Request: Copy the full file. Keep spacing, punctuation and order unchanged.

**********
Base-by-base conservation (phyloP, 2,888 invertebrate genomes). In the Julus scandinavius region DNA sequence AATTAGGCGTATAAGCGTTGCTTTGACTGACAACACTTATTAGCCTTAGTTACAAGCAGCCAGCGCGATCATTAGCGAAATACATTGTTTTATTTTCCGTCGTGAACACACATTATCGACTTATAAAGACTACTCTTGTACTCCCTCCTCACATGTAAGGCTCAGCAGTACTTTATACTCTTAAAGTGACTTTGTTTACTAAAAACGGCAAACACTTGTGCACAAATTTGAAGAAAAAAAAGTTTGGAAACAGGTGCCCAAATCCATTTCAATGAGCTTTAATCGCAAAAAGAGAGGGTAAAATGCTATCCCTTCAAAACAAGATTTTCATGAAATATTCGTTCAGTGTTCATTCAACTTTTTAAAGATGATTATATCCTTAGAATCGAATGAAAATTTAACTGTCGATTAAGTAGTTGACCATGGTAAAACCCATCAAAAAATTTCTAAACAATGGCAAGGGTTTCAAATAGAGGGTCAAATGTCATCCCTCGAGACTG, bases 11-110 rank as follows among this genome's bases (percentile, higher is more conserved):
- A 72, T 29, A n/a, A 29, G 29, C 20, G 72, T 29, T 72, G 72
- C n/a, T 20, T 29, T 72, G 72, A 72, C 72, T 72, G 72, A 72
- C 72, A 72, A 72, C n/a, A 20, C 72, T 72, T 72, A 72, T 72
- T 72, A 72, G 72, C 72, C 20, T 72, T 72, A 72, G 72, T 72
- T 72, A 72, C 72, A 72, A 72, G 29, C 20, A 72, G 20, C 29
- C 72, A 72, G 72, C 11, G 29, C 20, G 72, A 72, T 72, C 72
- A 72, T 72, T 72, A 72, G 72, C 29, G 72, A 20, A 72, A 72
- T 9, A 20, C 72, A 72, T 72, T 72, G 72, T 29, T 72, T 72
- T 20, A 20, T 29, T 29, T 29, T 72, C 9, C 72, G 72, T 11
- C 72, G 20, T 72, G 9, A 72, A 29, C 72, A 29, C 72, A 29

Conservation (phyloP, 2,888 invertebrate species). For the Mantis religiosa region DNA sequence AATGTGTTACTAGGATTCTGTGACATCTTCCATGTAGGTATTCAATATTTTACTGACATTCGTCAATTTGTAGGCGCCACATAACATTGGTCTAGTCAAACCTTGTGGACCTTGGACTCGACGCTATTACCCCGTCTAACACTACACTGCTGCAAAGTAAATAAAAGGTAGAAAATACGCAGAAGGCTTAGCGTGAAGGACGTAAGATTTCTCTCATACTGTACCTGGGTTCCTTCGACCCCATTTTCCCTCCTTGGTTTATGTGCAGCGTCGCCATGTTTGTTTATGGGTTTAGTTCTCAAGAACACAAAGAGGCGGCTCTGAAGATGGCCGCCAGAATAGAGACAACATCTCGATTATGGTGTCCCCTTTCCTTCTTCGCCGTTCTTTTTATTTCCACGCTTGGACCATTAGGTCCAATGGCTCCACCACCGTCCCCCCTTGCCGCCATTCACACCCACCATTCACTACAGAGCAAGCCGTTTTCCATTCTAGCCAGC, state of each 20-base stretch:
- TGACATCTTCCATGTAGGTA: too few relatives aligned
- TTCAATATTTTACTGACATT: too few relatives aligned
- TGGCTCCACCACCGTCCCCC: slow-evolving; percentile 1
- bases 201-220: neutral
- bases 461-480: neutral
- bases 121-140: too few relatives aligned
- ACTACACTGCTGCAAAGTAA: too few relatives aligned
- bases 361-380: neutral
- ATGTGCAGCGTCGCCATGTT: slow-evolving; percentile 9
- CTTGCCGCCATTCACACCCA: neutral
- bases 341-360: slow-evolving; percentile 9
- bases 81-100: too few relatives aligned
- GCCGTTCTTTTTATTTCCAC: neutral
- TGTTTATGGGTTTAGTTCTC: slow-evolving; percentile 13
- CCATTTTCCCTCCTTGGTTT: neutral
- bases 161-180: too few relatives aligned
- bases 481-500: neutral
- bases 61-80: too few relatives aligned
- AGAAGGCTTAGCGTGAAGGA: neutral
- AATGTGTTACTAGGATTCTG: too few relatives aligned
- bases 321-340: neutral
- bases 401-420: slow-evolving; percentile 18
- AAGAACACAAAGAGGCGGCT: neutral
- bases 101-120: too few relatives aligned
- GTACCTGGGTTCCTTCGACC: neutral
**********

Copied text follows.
Base-by-base conservation (phyloP, 2,888 invertebrate genomes). In the Julus scandinavius region DNA sequence AATTAGGCGTATAAGCGTTGCTTTGACTGACAACACTTATTAGCCTTAGTTACAAGCAGCCAGCGCGATCATTAGCGAAATACATTGTTTTATTTTCCGTCGTGAACACACATTATCGACTTATAAAGACTACTCTTGTACTCCCTCCTCACATGTAAGGCTCAGCAGTACTTTATACTCTTAAAGTGACTTTGTTTACTAAAAACGGCAAACACTTGTGCACAAATTTGAAGAAAAAAAAGTTTGGAAACAGGTGCCCAAATCCATTTCAATGAGCTTTAATCGCAAAAAGAGAGGGTAAAATGCTATCCCTTCAAAACAAGATTTTCATGAAATATTCGTTCAGTGTTCATTCAACTTTTTAAAGATGATTATATCCTTAGAATCGAATGAAAATTTAACTGTCGATTAAGTAGTTGACCATGGTAAAACCCATCAAAAAATTTCTAAACAATGGCAAGGGTTTCAAATAGAGGGTCAAATGTCATCCCTCGAGACTG, bases 11-110 rank as follows among this genome's bases (percentile, higher is more conserved):
- A 72, T 29, A n/a, A 29, G 29, C 20, G 72, T 29, T 72, G 72
- C n/a, T 20, T 29, T 72, G 72, A 72, C 72, T 72, G 72, A 72
- C 72, A 72, A 72, C n/a, A 20, C 72, T 72, T 72, A 72, T 72
- T 72, A 72, G 72, C 72, C 20, T 72, T 72, A 72, G 72, T 72
- T 72, A 72, C 72, A 72, A 72, G 29, C 20, A 72, G 20, C 29
- C 72, A 72, G 72, C 11, G 29, C 20, G 72, A 72, T 72, C 72
- A 72, T 72, T 72, A 72, G 72, C 29, G 72, A 20, A 72, A 72
- T 9, A 20, C 72, A 72, T 72, T 72, G 72, T 29, T 72, T 72
- T 20, A 20, T 29, T 29, T 29, T 72, C 9, C 72, G 72, T 11
- C 72, G 20, T 72, G 9, A 72, A 29, C 72, A 29, C 72, A 29

Conservation (phyloP, 2,888 invertebrate species). For the Mantis religiosa region DNA sequence AATGTGTTACTAGGATTCTGTGACATCTTCCATGTAGGTATTCAATATTTTACTGACATTCGTCAATTTGTAGGCGCCACATAACATTGGTCTAGTCAAACCTTGTGGACCTTGGACTCGACGCTATTACCCCGTCTAACACTACACTGCTGCAAAGTAAATAAAAGGTAGAAAATACGCAGAAGGCTTAGCGTGAAGGACGTAAGATTTCTCTCATACTGTACCTGGGTTCCTTCGACCCCATTTTCCCTCCTTGGTTTATGTGCAGCGTCGCCATGTTTGTTTATGGGTTTAGTTCTCAAGAACACAAAGAGGCGGCTCTGAAGATGGCCGCCAGAATAGAGACAACATCTCGATTATGGTGTCCCCTTTCCTTCTTCGCCGTTCTTTTTATTTCCACGCTTGGACCATTAGGTCCAATGGCTCCACCACCGTCCCCCCTTGCCGCCATTCACACCCACCATTCACTACAGAGCAAGCCGTTTTCCATTCTAGCCAGC, state of each 20-base stretch:
- TGACATCTTCCATGTAGGTA: too few relatives aligned
- TTCAATATTTTACTGACATT: too few relatives aligned
- TGGCTCCACCACCGTCCCCC: slow-evolving; percentile 1
- bases 201-220: neutral
- bases 461-480: neutral
- bases 121-140: too few relatives aligned
- ACTACACTGCTGCAAAGTAA: too few relatives aligned
- bases 361-380: neutral
- ATGTGCAGCGTCGCCATGTT: slow-evolving; percentile 9
- CTTGCCGCCATTCACACCCA: neutral
- bases 341-360: slow-evolving; percentile 9
- bases 81-100: too few relatives aligned
- GCCGTTCTTTTTATTTCCAC: neutral
- TGTTTATGGGTTTAGTTCTC: slow-evolving; percentile 13
- CCATTTTCCCTCCTTGGTTT: neutral
- bases 161-180: too few relatives aligned
- bases 481-500: neutral
- bases 61-80: too few relatives aligned
- AGAAGGCTTAGCGTGAAGGA: neutral
- AATGTGTTACTAGGATTCTG: too few relatives aligned
- bases 321-340: neutral
- bases 401-420: slow-evolving; percentile 18
- AAGAACACAAAGAGGCGGCT: neutral
- bases 101-120: too few relatives aligned
- GTACCTGGGTTCCTTCGACC: neutral